That said, I doubt Loach sees this particular theft of spirits as a crime. I have little doubt that any substantive discussion of the ethics on display in the film will turn on this point.

      • Ian Buxton says:

        Hi Henry, I don’t know about “capitalist discourse and law” but theft is generally regarded as theft under any system of jurisprudence I can think of, incuding socialism. You are quite correct in your supposition: Loach presents this as a victimless crime and essentially harmless. That’s my point. In the interests of entertainment (and it is an entertaining movie) we’re required to accept the concept of victimless crime. Now, even if one accepted that for a moment (which I don’t), it is still a crime, victim or no, and the difficulty remains that Robbie’s new life has been founded on an immoral and criminal act. And I maintain that that represents a problem in sustained critical analysis and thus devalues the message.
        Loach insists we take his films seriously; well, that’s what I’m doing.
        If we take Loach’s position to its conclusion what he is saying is that the end justifies the means – and that’s a proposition that has got the world into many avoidable difficuties throughout history. Ian

        • Henry says:

          Yes, of course, it was clear that you were arguing from the position of the state and its systems of jurisprudence, which exist to protect property rights (among other impositions of disparity through state violence), whether capitalist or an even more central-bureaucratic state counterpart. Though they are in the minority these days, many people don’t use the law to determine their ethics, knowing as they do that the law mainly serves the interests of capital and state bureaucracy.

          (Please don’t misunderstand me: I am well aware that much of established law works as decent ethics, as well.)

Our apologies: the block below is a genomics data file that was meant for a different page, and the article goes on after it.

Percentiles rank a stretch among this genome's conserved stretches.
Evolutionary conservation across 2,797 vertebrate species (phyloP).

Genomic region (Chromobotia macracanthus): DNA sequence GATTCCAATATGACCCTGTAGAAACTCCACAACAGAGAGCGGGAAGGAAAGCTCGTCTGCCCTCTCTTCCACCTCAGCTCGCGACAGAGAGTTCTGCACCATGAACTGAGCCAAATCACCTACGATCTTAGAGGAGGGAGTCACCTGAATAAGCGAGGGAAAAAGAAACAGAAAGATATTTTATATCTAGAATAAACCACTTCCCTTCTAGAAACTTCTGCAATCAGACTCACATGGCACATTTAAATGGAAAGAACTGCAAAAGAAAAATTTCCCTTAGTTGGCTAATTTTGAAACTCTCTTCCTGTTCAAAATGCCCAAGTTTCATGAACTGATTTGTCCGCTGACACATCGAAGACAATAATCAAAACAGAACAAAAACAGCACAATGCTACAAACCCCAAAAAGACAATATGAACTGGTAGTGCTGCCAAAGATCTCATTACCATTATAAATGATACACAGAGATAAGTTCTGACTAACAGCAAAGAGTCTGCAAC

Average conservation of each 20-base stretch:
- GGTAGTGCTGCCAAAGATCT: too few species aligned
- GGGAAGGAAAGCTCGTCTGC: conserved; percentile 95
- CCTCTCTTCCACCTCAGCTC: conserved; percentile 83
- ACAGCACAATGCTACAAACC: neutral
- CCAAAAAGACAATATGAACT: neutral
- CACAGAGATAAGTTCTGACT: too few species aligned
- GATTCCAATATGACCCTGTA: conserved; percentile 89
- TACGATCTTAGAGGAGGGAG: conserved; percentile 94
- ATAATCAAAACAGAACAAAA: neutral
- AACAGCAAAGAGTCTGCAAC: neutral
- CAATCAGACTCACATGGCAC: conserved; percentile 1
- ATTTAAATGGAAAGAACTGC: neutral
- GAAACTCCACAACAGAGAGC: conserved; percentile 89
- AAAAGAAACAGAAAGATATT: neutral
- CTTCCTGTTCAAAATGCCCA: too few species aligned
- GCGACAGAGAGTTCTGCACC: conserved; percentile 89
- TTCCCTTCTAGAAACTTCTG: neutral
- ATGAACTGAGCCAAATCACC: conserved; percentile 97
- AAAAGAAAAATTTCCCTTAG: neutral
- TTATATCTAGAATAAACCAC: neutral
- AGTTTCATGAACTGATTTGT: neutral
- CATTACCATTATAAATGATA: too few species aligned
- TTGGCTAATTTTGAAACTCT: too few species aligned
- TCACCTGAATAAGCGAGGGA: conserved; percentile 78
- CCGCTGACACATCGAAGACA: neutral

Once again, I imagine Ken Loach has gone well beyond believing that theft of private property presents any ethical problem. Here one would want to make the critical distinction between private and personal property, as I have little doubt Loach does.

          If I am even close to correct about Loach’s perspective, this perspective obviates any discussion of means vs. ends, since there is no wrong committed. That said, it would be difficult to disagree with your last sentence above, describing as it does the horrific approach to internal and external affairs taken by nation states throughout history.

          It’s easy to see from this exchange that our positions are much too far apart for any resolution. You see any theft as wrong; I find that position to be rigid and unsupportable. Please have the last word. I look forward to seeing the film.

          • Ian Buxton says:

            Neat rhetorical device there: “Please have the last word” while deftly securing it yourself!
            Nice one. I shall remember that and use it myself.
            We agree to disagree. Enjoy the movie.

          • Red_Arremer says:

            Redemption through stealing whisky– The problem with the formula isn’t the stolen whisky, but the redeemed subject. All redemption narratives are fundamentally ideological. They obscure the experience of suffering by making it a prologue to self-establishment. Of course, suffering’s not the prologue to anything. But then again, neither is great whisky, though I’d take it over (or in place of) suffering any day.